This review contains plot spoilers and is based on the UK edition of the ebook.
If this month’s Puffin short story sounds as though it has a hackneyed title then there’s actually a good reason for that. Because the tenth Doctor and Martha rapidly discover – spoiler warnings again here! – that what they really need to investigate is the mystery of The Mystery of the Haunted Cottage
: they are apparently trapped in a predictable, Enid Blyton-esque children’s book once read by Martha. In this sub-'Famous Five' world, populated by a jolly group of kids known as the Troubleseekers, the Doctor and Martha have to work out exactly what sort of trouble they’re in.
Derek Landy has created an intriguing scenario, adroitly referring to the Land of Fiction as well as the Doctor’s previous encounters with a certain fictional vampire. Indeed, one of the most enjoyable sections of the tale occurs when the Doctor and Martha tumble crazily through different narratives, suddenly finding themselves in a Stephen King novel, for instance. But the leading difficulty with this kind of tale – whose villain gains his power from readers’ willing suspension of disbelief – is ironically that you can’t suspend your disbelief. You know all along that the unreal worlds will somehow be switched off, that 'reality' will be restored, and consequently this feels more like hearing a shadowy dream recounted than reading a realist narrative.
For me, Landy’s version of the tenth Doctor is slightly off: this doesn’t quite sound like the David Tennant incarnation on occasions, unlike last month’s contribution from Charlie Higson which perfectly captured the ninth Doctor’s speech patterns. This representation of the Doctor says he’ll judge Martha Jones later on for the fact that she’s read the Twilight books, and though the comment may be a joke, it seems as if this rendering of the tenth Doctor has uncharacteristically become a literary snob rather than an open-minded figure. Other moments of dialogue also feel odd, such as the Doctor cursing by saying “seven hells” and remarking on his own "good hair".
At a vital point in his story, Landy offers us a glimpse of the Doctor’s imagination and all the books he’s ever read. If ever there was a candidate for an epic moment of the awesomely sublime then this ought to be it, but instead what we’re given here feels barely less clichéd than the Troubleseekers with their oath and their cheery picnics. This is very much a missed opportunity, all generic fantasy forestland and coloured sky, before changing into a constantly blurring flipbook of shifting scenes. To be fair, this does effectively convey the Doctor’s imagination in the process of overloading his antagonist, but it still feels rather cursory and predictable. The story’s denouement also disappointed me slightly. Its equation of the TARDIS with “the imagination” is well taken, but when a resolution pretty much boils down to shutting the TARDIS door then you can’t help but feel slightly cheated (whether or not this is readable as a tricksily “meta” version of Doctor Who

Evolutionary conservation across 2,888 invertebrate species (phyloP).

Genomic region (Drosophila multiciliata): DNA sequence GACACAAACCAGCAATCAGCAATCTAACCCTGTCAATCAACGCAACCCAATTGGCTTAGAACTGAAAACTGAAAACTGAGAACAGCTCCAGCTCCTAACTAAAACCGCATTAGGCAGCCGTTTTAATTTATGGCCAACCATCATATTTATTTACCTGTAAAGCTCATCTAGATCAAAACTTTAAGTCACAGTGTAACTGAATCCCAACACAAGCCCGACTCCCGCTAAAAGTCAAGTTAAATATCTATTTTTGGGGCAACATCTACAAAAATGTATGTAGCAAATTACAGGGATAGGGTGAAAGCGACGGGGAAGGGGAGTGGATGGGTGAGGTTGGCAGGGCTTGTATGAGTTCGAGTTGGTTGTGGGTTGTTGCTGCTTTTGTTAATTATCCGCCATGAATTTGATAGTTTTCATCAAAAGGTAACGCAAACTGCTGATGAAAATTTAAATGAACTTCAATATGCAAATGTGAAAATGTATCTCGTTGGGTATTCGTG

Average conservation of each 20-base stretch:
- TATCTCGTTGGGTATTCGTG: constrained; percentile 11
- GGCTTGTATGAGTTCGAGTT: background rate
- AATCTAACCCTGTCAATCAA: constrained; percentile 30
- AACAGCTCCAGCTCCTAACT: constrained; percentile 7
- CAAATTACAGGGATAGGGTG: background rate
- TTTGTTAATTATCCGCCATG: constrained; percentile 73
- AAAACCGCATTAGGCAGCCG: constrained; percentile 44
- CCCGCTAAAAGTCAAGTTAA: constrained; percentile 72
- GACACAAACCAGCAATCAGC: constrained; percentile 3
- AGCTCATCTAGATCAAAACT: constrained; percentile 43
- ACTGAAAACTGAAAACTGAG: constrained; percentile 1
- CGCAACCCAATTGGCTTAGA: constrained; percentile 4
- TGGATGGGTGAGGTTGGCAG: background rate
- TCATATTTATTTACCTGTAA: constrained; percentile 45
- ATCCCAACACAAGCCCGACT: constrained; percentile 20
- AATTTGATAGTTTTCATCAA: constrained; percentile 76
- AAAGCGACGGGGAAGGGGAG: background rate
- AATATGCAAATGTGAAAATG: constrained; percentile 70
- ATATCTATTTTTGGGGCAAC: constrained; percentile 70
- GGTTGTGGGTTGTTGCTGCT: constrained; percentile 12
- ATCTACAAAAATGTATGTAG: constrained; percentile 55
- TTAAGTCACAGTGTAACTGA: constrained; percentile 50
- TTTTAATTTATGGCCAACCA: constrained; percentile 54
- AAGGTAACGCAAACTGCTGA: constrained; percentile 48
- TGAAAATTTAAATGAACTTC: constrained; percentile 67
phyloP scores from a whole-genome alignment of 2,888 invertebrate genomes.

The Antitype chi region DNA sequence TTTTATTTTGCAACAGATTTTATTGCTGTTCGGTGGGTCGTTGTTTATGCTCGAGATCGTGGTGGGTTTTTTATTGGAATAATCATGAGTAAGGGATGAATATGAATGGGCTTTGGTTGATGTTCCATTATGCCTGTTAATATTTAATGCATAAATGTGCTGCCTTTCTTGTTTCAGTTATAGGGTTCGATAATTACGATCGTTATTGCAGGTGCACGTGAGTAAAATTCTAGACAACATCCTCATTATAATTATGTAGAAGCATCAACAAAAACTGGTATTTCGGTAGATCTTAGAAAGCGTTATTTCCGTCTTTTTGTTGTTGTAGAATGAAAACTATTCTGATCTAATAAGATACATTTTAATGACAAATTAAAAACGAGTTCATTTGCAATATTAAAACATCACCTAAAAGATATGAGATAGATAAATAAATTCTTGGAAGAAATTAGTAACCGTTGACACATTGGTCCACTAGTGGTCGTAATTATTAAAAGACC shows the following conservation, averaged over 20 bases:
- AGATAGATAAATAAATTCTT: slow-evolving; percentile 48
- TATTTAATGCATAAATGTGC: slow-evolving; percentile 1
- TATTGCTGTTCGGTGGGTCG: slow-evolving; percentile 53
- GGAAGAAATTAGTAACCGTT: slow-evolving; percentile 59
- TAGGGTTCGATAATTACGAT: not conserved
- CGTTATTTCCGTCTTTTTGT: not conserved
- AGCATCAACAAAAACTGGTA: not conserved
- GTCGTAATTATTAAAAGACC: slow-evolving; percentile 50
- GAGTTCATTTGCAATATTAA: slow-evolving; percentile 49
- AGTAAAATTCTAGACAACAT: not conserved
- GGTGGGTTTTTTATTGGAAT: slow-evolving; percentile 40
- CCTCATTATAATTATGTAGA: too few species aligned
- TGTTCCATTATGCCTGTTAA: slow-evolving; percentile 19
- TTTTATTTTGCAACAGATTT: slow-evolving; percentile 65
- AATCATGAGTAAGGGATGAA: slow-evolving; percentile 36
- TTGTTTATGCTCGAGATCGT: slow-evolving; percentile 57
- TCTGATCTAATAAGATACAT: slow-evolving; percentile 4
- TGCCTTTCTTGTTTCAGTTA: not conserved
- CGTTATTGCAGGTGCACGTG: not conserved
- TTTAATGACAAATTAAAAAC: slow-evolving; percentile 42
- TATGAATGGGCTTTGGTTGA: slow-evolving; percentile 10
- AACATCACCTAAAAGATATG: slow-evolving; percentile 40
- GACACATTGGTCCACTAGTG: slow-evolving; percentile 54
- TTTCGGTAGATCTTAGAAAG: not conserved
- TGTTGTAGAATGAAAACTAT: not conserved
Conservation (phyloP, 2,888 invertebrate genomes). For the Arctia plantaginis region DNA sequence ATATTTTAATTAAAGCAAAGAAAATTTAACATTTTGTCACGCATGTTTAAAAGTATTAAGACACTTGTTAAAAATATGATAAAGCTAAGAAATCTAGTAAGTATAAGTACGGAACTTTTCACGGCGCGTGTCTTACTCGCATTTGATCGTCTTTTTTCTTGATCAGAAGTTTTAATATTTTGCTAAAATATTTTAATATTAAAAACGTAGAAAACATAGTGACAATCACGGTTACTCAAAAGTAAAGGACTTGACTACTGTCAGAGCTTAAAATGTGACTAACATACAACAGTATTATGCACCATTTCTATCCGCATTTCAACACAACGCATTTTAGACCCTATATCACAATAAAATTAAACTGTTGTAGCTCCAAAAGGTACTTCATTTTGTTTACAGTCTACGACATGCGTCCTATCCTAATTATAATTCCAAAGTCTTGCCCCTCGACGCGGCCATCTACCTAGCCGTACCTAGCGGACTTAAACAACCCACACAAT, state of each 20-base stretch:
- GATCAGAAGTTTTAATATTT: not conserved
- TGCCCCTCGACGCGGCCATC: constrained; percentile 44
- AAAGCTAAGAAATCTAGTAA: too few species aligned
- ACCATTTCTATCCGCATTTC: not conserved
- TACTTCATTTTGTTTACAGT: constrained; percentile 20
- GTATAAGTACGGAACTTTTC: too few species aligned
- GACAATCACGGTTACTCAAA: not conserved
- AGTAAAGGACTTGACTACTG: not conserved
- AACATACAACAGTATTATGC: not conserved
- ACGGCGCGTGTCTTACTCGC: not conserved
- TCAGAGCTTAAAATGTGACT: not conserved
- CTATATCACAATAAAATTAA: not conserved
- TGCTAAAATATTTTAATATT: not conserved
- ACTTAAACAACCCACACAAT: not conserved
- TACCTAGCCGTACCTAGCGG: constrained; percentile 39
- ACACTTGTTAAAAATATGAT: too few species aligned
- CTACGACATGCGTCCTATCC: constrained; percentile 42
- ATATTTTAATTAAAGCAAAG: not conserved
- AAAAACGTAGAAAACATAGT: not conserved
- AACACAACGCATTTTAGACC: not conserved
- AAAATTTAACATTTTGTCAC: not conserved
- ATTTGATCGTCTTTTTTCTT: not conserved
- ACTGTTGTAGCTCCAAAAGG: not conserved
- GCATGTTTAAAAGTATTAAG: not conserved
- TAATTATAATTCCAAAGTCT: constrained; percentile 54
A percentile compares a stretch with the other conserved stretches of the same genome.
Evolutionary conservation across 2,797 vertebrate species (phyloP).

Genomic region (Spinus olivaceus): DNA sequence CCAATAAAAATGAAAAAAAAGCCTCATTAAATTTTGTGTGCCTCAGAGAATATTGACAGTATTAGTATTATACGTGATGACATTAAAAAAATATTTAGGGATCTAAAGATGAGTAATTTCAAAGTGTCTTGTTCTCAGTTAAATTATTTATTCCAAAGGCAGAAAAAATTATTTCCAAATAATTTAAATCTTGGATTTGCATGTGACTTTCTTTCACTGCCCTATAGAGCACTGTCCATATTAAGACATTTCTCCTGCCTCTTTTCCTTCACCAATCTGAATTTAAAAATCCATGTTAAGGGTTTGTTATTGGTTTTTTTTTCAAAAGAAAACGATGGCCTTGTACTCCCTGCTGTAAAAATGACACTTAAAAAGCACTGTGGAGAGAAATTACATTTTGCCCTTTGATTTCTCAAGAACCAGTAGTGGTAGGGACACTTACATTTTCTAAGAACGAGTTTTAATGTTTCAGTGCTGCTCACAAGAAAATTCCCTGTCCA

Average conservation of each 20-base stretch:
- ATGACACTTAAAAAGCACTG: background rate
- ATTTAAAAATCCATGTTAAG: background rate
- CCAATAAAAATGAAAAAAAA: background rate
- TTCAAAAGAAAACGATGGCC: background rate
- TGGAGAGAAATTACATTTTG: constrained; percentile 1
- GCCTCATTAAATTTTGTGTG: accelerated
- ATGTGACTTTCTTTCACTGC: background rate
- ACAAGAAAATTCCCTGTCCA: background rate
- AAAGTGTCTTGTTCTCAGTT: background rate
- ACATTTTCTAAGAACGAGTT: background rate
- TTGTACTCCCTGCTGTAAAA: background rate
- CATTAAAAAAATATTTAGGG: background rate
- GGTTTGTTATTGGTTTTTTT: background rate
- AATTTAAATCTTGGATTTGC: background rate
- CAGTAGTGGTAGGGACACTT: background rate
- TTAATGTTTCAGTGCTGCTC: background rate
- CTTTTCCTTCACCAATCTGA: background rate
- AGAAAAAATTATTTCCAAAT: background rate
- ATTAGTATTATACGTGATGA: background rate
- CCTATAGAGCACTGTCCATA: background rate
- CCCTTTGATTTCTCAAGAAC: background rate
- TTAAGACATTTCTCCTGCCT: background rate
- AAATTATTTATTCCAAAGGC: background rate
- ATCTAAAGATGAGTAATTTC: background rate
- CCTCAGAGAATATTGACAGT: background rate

, where going into the TARDIS necessarily means the end of the story).
But perhaps I’m being too negative, just as the Doctor takes a cavalier attitude to the Troubleseekers and sparkly Twilight stuff. On the plus side, Landy gives Martha a strong role in this story; as well as hinting at her romantic interest in the Doctor – resonating with series three – it’s often Martha who works out what’s going on, and who takes risks that propel the story forward (and away from the threat of nothingness). And The Mystery of the Haunted Cottage
also features some appropriate monsters or henchmen, neatly called the un-Men, who serve as a physical threat where needed. But having the Doctor be so starkly dismissive of “rubbish” old-fashioned children’s fiction makes him sound more like a contemporary writer than a citizen of the universe who walks (and presumably reads) in eternity. At one point, Landy’s plot relies on the observation that his omnipotent ‘Author’ can’t resist a temptation to insert himself into the story: likewise, the Doctor’s attitudes sometimes feel as if they veer too close to authorial commentary.
This story begins with a clever idea that is smartly developed in a series of ways (although the collision with fairytales might have played better as an eleventh Doctor scenario). It also offers a second pay-off to its title, in the form of an unexpected “haunting”, but nonetheless remains weakened by an overly convenient ending and a depiction of the tenth Doctor that feels slightly too churlish and self-appreciative. In the end, perhaps there just isn’t enough awe-inspiring mystery to this particular haunted cottage.